Analysis: Don't Worry About Colts Coach Chuck Pagano

The embattled Colts coach acknowledges his uncertain future, but the referendum on him as a person shouldn't be in question.

The Chuck Pagano you can’t help but like showed up Monday to chat with reporters.

It wasn't the fourth-year Indianapolis Colts head coach reportedly under fire from this season’s outset. It wasn’t even the coach who defiantly asserted he wasn’t embarrassed by a 51-16 loss Sunday at Jacksonville.

This was the Pagano who galvanized an Indianapolis community in 2012, the inspiration behind the “ChuckStrong” cancer battle.

This wasn’t the coach who can be defensive about why his defense can’t get stops or how every mistake his team has ever made is his fault. That’s a players’ coach taking hits for his players, trying to keep their spirits up because everything counts on their performance and he’s doing whatever he can to keep their minds right.

I have no problem making the argument that pampered, well-paid NFL players need tougher love, and if Pagano isn’t back next year, that will be the reason, in my opinion. He’s won enough games to get another contract, but he’s also lost too many by wide margins to instill confidence he can get this team to the Super Bowl, too.

A day after adding the dubious distinction of losing two consecutive games by 35 points for the first time in franchise history, the 55-year-old coach didn’t show any stress from the situation. If anything, he sounded relaxed. Yeah, somehow, inexplicably, he seemed at ease with whatever happens.

Some would suggest Pagano is resigned to his fate, that even he knows his contract won’t be renewed. Perhaps that’s true, but this sure seemed like more than that.

He reminded me that while we all can criticize a coach for making decisions that are questionable, he’s more than just wins and losses on a football field. I know some hate it when the cancer card gets played, but having lost several important people to the disease including one recently, that struggle can’t be overlooked or understated in providing perspective.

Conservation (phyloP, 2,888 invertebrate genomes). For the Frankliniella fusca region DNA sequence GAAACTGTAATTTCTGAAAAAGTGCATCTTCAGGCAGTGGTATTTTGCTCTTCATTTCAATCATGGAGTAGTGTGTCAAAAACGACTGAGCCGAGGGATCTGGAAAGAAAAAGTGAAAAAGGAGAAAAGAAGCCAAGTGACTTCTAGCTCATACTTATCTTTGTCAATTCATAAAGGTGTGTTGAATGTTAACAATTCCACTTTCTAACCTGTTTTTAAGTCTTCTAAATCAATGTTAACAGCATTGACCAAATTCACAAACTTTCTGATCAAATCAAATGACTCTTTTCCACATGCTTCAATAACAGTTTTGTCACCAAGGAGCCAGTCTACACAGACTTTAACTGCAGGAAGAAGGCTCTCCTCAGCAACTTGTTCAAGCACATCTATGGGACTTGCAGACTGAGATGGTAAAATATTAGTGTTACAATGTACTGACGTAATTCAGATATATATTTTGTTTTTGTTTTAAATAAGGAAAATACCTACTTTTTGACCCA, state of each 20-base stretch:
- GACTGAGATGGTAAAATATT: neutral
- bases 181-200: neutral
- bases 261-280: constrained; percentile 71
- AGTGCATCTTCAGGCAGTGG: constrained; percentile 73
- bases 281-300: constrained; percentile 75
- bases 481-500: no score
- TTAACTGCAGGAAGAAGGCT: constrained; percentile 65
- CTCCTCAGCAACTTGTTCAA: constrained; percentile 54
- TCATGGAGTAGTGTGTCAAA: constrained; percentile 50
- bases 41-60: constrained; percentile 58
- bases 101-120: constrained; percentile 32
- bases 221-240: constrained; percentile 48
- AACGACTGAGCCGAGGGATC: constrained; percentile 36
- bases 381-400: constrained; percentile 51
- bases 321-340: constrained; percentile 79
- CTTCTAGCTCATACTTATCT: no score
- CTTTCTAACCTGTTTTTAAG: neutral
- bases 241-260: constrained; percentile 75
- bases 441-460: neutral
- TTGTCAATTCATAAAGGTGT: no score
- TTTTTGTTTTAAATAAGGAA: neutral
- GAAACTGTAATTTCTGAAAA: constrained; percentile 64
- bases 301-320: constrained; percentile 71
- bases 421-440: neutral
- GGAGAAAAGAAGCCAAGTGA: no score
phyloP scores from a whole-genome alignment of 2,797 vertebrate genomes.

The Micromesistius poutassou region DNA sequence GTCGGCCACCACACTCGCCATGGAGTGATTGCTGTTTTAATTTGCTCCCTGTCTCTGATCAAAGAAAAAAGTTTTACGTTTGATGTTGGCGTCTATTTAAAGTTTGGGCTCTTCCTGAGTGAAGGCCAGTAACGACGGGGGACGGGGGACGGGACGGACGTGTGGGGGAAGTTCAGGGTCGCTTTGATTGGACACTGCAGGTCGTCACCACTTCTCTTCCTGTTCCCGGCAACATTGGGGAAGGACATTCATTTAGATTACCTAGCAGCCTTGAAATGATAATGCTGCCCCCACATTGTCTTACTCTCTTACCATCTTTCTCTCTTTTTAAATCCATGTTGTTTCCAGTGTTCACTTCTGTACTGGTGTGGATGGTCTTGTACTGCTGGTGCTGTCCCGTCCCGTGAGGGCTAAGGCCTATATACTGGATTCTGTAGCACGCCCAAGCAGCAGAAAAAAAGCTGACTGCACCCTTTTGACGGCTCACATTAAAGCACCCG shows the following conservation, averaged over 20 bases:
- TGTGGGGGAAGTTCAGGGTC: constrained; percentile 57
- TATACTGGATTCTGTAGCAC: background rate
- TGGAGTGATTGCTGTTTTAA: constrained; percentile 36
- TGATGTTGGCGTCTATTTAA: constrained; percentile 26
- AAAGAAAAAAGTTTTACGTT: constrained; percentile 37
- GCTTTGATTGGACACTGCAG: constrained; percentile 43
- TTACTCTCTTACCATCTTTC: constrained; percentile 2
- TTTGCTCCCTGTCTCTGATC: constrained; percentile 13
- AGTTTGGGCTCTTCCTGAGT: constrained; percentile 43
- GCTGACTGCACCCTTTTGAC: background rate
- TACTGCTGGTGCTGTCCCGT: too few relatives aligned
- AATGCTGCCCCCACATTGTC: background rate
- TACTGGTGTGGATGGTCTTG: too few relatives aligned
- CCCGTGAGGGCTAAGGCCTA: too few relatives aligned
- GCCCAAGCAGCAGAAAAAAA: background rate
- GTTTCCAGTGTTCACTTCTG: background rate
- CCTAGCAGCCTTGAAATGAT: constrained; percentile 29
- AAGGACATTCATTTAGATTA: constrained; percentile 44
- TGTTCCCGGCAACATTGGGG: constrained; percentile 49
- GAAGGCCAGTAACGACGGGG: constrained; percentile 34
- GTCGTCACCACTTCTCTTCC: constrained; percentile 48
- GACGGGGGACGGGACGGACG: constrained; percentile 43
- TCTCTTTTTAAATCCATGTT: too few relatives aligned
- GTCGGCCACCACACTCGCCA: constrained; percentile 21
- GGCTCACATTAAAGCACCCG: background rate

“You know, when I spent 26 days in the hospital in 2012, that was tough. That was tough,” Pagano said. “This is nothing. I’m holding up great. My weight is a little bit up because you don’t get as much time to work out a little bit, so I got a few extra pounds on me. I know it doesn’t show, but that’s what big clothes do for you. My wife is taking great care of me. I’m doing great. We have a great opportunity.”

His eyes still on the prize, Pagano can point to a Sunday showdown with the Houston Texans at Lucas Oil Stadium as the next game being the most important game, not just because it’s the next game but because the winner likely claims the AFC South Division and the loser in this clash of 6-7 teams is likely done.

“I mean, there’s stress,” he said. “I go home and if things aren’t right, I’ve got stress at home. My wife has enough stuff. My daughters, I worry about them. That brings stress. Yeah, that’s what comes with this job, but we all know what we signed up for. What are you going to do? So what, now what? 

“They can’t eat you. Remember I told you that. They can’t eat you. They can fire you, but they can’t eat you. So if the worst thing is a year from now, let’s say I’m in Boise (Idaho) next year playing with my granddaughters, I’m going to be fine. That isn’t going to happen, but I’m going to be fine if I have to go down that road.”

Pagano was asked if he would have handled this season as well before dealing with cancer.

“That brought great perspective obviously on a lot of things,” he said. “Because what happens is when things are going good, the car is running, it turns over every morning, you’re not sick, you have your health, you take things for granted. You’re winning a bunch of games, yeah you may take things for granted.

“I’ve never really taken anything for granted, even before the cancer, so I’m grateful for every single day that I get. Again, if I get tomorrow, we’re going to attack it with everything we have and be grateful for that. All I’m worried about is today. I’m doing the very best job that I can today and then when tomorrow comes, we’ll deal with tomorrow.”

Seriously, folks, at his core, Pagano is a nice guy. We all know the old adage about where nice guys finish, but the reality is, he’s never been last with the Colts. He’s won two division crowns and has a 42-25 record counting three consecutive playoff trips.

I’m on record as saying the blame for this season is on general manager Ryan Grigson first, then Pagano.

If Pagano is indeed playing with granddaughters in Boise next year, and the indictment of his Colts tenure is he couldn’t get this team to the Super Bowl, well, he can join a club membership of thousands. It won’t be the end of the world for him. And I’m kind of glad he took the time to remind everyone of that reality.

It doesn’t change the facts or the opinion that Colts owner Jim Irsay will need to shake things up next month.

But it would be easy for Pagano to be bitter, even angry about not getting more credit for a team that won fast after rebuilding from 2-14 and continued to win more than it lost. There are enough Pagano supporters out there who continue to make their feelings known on this.

The referendum on Pagano the coach will continue for a few weeks. 

Whatever happens, this much shouldn't be in question. Pagano the person is a good guy.

Phillip B. Wilson also can be found on Facebook and Google+.


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